Mt Mount Fuji Japan Beautiful photography Landscape blossoms temple

There's probably no better country in the world at balancing the old with the new than the nation of Japan, and its ability to mix the traditional with the cutting-edge has allowed the country to remain as one of the world's most intriguing and popular travel destinations.

And while the mega-metropolis of Tokyo is an icon that has been mused over in countless movies and literary works, there is a lot more to the Land of the Rising Sun than its famed capital city. From its snowy northernmost provinces to its tropical isles in the south, the island nation is one that deserves to be discovered in full. So study the guide below, and make sure to venture out into something different on your next Japan trip:


Kyoto is a must-see that needs no introduction; if Tokyo embodies everything that is modern in Japan, Kyoto showcases its beautiful traditional past in all its glory. Once the capital of the nation, it also housed the emperor's royal residences until 1868 and is still home to a large collection of classical temples. Wind through the orange torii gates of Fushimi Inari-Taisha, spot a geisha in Gion District, and appreciate the serenity of Arashiyama's bamboo forest. No one who has gone to Kyoto has ever regretted it – that's a fact.


Quite far removed from Japan's central hub, Hokkaido is actually an island, not a city – but all the cities in this northernmost region of Japan are equally famous for its produce, dairy and mountains. Winter melons and milk in particular are globally-renowned local specialties, and the fresh seafood here is also top-notch. Stunning natural beauty surrounds you everywhere no matter where you choose, from bustling Sapporo and ski-perfect Furano to the stunning neon lakes of Biei.


Most famous for its unbeatable views of Mount Fuji and its proximity to Lake Ashi, Hakone is easily-accessible from Tokyo central, making it a popular retreat from the hustle and bustle of city life. The Hakone hot springs and onsen bath houses are unparalleled, essentially making Hakone a famous resort town. For first-time bathers, check out Tenzan Tohji-kyo.


A historic town wedged in the Hida Mountains (aka "Japanese Alps"), Takayama is most famous for its colorfu biannual Takayama Festival. Tradition is well-preserved here, with the best sake and hida-gyu beef in Japan originating from this region's rich natural resources. Case in point: the Miyagawa River running through Takayama provides some of the clearest waters around, perfect for spirit-making.  Make sure to roam the 16th-century Sanmachi Suji district, where you’ll find well-preserved inns, shops and taverns.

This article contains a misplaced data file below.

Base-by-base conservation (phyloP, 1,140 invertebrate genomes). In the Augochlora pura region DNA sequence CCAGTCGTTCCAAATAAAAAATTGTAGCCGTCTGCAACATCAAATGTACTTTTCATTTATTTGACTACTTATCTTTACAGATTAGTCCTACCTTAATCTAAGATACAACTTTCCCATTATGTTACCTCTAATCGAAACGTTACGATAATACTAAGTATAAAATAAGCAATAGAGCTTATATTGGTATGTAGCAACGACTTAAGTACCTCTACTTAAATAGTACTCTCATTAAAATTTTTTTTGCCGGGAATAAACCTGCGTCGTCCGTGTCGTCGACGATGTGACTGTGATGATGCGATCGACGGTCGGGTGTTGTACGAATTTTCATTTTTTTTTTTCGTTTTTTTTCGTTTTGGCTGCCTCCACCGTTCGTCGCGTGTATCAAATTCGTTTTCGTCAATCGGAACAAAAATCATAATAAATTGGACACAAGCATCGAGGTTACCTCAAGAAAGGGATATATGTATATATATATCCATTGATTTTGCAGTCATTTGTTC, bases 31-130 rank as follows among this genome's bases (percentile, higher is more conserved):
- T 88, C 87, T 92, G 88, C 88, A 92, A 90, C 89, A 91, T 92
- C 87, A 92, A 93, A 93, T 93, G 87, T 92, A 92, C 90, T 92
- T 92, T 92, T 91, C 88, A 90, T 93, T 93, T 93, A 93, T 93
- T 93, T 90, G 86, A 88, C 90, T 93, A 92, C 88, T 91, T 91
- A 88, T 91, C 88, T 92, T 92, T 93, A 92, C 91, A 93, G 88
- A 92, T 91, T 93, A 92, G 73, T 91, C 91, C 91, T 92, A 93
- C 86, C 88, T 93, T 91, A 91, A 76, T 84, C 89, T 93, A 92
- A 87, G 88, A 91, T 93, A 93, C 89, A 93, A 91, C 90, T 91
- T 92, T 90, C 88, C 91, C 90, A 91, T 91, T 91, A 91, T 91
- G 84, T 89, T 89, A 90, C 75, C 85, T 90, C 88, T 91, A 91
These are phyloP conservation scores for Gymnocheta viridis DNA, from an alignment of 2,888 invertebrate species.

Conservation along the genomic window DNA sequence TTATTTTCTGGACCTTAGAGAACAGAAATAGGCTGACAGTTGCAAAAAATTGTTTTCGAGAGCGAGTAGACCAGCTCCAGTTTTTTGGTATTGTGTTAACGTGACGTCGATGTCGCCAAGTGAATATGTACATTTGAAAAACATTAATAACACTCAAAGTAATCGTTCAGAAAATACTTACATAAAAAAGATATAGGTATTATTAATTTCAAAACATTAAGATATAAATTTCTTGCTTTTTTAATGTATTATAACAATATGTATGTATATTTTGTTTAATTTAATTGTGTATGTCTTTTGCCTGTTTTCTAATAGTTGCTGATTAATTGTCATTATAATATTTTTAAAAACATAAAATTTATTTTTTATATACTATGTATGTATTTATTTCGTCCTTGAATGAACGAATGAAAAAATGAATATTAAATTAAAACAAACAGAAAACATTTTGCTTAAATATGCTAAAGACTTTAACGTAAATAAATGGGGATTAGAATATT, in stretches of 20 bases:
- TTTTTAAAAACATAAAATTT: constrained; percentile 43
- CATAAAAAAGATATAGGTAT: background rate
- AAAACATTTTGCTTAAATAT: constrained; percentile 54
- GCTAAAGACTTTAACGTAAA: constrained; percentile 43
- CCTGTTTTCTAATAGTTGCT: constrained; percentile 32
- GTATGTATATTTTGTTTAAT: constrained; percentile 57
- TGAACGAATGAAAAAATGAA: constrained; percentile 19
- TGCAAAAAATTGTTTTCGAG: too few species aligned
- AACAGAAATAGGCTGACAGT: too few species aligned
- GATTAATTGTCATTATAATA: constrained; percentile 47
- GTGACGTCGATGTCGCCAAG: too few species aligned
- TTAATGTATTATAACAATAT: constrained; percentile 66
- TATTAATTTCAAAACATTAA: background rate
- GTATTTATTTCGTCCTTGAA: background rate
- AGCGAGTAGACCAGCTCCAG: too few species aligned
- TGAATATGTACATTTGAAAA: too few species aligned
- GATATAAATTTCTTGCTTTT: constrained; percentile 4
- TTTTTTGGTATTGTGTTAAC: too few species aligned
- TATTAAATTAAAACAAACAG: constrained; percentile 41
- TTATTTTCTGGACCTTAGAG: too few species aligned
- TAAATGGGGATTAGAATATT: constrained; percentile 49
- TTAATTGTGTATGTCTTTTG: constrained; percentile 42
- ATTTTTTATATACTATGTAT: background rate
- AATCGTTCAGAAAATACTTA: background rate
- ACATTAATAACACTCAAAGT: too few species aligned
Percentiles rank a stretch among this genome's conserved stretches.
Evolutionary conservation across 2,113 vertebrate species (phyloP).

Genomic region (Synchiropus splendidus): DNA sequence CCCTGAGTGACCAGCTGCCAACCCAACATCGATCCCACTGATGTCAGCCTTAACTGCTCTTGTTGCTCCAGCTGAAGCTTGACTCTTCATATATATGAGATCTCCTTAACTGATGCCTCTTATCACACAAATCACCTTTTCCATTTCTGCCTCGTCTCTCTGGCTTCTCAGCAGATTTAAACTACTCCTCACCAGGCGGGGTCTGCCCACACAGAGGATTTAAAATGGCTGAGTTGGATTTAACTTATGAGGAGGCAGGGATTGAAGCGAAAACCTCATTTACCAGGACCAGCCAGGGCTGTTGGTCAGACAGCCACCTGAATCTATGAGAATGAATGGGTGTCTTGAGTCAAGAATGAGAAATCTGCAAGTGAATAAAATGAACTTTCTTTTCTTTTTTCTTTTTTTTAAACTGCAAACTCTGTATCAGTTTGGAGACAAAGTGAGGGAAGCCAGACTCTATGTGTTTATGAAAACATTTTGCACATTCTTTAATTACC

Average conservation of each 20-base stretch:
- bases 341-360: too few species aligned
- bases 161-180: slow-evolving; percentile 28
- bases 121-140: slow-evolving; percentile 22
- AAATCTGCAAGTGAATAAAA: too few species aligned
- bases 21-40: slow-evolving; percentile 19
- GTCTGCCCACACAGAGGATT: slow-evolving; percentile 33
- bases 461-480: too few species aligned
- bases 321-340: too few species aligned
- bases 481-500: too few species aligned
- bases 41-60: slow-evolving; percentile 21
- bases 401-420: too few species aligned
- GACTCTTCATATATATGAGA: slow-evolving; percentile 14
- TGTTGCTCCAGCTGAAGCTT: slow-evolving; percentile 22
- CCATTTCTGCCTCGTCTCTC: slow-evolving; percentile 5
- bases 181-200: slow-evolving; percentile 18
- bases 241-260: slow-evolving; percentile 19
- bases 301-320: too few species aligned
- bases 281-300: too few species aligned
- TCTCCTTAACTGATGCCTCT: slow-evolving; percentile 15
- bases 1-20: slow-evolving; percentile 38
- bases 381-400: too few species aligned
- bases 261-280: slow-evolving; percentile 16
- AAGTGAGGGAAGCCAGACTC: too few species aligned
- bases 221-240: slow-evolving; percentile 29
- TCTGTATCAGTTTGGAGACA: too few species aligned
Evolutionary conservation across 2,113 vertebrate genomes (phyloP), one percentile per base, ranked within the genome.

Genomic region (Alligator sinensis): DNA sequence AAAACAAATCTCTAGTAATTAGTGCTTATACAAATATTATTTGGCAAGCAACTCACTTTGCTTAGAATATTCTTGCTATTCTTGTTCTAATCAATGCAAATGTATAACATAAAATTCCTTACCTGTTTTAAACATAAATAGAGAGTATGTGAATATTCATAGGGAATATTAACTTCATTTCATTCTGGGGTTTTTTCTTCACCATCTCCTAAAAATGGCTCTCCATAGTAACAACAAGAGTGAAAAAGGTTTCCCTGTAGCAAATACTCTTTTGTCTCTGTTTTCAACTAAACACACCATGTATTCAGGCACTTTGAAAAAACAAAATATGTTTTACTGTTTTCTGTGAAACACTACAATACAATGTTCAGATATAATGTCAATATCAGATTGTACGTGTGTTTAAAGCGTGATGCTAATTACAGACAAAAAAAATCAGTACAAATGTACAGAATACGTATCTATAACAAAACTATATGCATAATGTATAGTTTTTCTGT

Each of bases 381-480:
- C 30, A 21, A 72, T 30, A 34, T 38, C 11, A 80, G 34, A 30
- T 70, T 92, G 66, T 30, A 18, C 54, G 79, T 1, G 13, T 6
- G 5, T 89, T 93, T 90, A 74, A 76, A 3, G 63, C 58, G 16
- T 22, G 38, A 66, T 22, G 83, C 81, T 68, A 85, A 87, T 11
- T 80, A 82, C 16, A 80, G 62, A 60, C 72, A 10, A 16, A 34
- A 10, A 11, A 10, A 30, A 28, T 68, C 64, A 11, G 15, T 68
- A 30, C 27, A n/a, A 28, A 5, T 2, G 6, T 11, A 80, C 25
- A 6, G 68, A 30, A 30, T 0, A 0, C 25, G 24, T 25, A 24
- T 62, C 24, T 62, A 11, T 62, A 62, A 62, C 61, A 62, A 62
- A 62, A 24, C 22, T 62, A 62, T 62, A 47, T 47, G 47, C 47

A small island only 30 minutes away from the city of Hiroshima by ferry, the idyllic town of Miyajima – aka Itsukushima – is inhabited by plenty of friendly deer, and is home to the iconic 'floating' torii Itsukushima gate. At sunset, crowds congregate on the islands shores to watch the tide rise, and the sun set – a truly breathtaking sight found nowhere else. Edible specialities here include oysters, eel, and maple pastries.


Located in Kagawa District, Naoshima is famous for its high concentration of modern art museums, architectural attractions, and sculptures. Often called "Japan's hidden island of surreal art," Yayoi Kusama's pumpkin statues adorn its beaches, while the Benesse hotel and museum is also home to renowned artwork by Gerhard Richter, Richard Long, David Hockney, and many more.


Beach holidays, subtropical temperatures, and Ryuku culture define the Okinawa archipelago. The 150 southern islands in this district are not the first thing that comes to mind when you think of Japan, but its coral reefs and WWII islands are a must-see. The Yaeyama Islands are a particularly famous sub-district of Okinawa, and boast the bluest waters ever.


Another previous capital city, Nara used to be the ancient hub of 8th century Japan, before that honor was bestowed on Kyoto. Just 25 miles from Tokyo, it is home to more friendly deer and many, many UNESCO heritage temples. The Shinto shrine of Kasuga Taisha is one of its best sights, and is decorated with more than 3,000 paper lanterns. Don't forget to follow up with a visit to the Naramachi Historical District.


Not a picturesque city by any means, industrial Fukuoka makes up for its lack of beauty with its wonderful eats. The home town of the original tonkotsu ramen, the large urban center is well-known for its ubiquitous yatai food carts. One of Japan's ten biggest cities, Fukuoka serves as a great alternative to Tokyo if you're still looking for that metropolitan vibe. Pro tip: visit in July and catch the stunning Hakata Gion Yamakasa festival.

If you are heading to Tokyo, the Robot Restaurant in Shinjuku is a must-see: